“Elizabeth had been receiving chemotherapy medications which have been associated with causing a decline in cardiac function,” Dr. Abdallah said.

The cardiac therapy she was started on—beta blockers and ACE inhibitors—worked.

“She was able to continue with her chemotherapy as planned. Repeat imaging has shown that her heart function improved and has been in the normal range since,” Dr. Abdallah said. “Early detection for potential damage to the heart by certain chemotherapy medications allows us to start therapy soon to prevent any further decline in heart function and, most of the time, be able to keep patients on their chemotherapy with close cardiac monitoring.”

There’s more good news. She’s reached the five-year cancer-free mark.

“I’m feeling really well and doing great,” Elizabeth said. “I don’t really have any limitations. I choose not to. Things are just different. I have issues with lymphedema and memory loss. I can deal with that. God gives you challenges and sometimes you are completely blind-sided. You fight, pray and hold onto faith. You never relinquish your strength and determination to fight and live your life. You use what you’ve gone through to help others.”

Fighting cancer, together

For starters, mother and son helped each other.

“We certainly can relate,” Elizabeth said. “He is a tough kid. You have no clue that he’s going through anything, but I know how the medicine makes you feel.”

Grant, a sophomore at Lowell High School, has been an inspiration to his mom. Just as she has, to him.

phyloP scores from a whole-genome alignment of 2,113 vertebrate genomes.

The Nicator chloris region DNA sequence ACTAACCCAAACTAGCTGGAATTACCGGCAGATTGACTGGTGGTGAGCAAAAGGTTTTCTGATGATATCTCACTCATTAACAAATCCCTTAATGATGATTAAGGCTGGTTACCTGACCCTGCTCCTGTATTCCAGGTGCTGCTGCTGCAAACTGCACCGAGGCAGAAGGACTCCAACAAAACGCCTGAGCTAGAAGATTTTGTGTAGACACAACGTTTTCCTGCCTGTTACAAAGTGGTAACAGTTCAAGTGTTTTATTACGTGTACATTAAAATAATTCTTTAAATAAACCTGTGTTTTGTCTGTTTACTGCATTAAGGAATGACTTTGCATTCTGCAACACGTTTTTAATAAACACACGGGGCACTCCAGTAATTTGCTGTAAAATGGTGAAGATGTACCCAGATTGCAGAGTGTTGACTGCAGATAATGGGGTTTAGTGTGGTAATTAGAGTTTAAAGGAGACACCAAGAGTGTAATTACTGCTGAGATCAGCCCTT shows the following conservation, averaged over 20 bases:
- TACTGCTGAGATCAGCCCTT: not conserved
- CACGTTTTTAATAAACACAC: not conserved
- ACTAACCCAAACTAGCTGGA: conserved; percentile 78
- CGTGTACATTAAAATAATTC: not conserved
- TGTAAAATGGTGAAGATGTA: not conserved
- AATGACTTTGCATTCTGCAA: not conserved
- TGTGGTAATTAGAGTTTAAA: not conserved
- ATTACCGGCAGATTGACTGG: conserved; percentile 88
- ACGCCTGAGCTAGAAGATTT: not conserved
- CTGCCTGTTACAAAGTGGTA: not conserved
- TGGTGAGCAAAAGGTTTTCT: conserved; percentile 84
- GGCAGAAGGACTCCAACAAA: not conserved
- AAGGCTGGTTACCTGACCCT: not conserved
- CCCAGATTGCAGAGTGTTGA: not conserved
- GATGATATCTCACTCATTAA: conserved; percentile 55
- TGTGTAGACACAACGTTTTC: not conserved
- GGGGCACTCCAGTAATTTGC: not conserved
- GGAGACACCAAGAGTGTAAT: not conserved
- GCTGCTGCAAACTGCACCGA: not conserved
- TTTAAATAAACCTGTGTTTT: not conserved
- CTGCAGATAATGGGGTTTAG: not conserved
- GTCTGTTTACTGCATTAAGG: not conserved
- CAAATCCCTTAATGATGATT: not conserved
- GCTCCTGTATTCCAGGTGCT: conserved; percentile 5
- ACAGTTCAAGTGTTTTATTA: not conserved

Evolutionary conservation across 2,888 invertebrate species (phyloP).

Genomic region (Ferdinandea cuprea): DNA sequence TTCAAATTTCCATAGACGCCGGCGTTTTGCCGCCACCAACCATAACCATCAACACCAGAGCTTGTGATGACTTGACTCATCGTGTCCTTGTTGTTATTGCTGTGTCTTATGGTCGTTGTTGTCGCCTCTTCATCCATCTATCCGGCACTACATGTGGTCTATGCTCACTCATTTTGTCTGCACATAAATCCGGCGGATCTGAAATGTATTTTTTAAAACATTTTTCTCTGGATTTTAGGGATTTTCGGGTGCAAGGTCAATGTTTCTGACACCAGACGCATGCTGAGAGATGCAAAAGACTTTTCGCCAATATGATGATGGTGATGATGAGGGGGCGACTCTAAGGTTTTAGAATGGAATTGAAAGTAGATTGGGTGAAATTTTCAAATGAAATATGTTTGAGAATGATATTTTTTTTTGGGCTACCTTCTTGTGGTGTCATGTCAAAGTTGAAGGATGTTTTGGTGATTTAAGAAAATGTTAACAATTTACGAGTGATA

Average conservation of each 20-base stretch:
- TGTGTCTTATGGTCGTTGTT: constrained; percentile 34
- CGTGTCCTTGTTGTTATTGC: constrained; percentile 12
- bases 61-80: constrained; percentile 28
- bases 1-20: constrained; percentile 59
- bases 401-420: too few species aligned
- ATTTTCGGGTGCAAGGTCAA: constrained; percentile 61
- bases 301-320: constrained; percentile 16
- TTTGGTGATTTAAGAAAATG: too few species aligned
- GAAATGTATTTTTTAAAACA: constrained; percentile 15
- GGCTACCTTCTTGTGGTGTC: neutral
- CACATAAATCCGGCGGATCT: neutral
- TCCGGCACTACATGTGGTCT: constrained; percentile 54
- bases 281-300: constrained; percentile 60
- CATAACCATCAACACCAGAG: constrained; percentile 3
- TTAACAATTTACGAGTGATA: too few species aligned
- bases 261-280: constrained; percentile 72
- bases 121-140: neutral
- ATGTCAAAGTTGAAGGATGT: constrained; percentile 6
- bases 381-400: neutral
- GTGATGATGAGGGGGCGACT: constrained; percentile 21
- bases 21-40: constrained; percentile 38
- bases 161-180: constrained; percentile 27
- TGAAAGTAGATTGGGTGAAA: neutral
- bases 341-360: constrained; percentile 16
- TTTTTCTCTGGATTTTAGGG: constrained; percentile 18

Grant told her: ‘Mom, I learned after watching you go through cancer what it takes to go through it. I’m just following in your footsteps.’

“I could have cried,” Elizabeth said. “That’s not something you want your son to have to experience, that’s for sure. But he’s amazing. So is my oldest son, Garrett, and my husband, Greg, who have been amazing as we all fought cancer as a family.”

This family is all about life, and learning. Greg is the superintendent at Lowell High School. Elizabeth is a high school math teacher at Reeths-Puffer in Muskegon.

But no algebraic equation can makes sense of this—why one mom plus one son equals two cancer diagnoses. It simply does not compute. And the unanswered questions seem to outweigh the answered ones.

“Grant will be going through treatments into his senior year,” Elizabeth said. “He takes chemotherapy pills every day and night, every day of the week.”

Every three to four weeks, he visits Helen DeVos Children’s Hospital, and receives treatments, as well.

It’s tough, this business of cancer in the family, times two.

When you’re starting high school, you should be worried about the upcoming high school dance, or your next exam—not cancer ravaging your blood.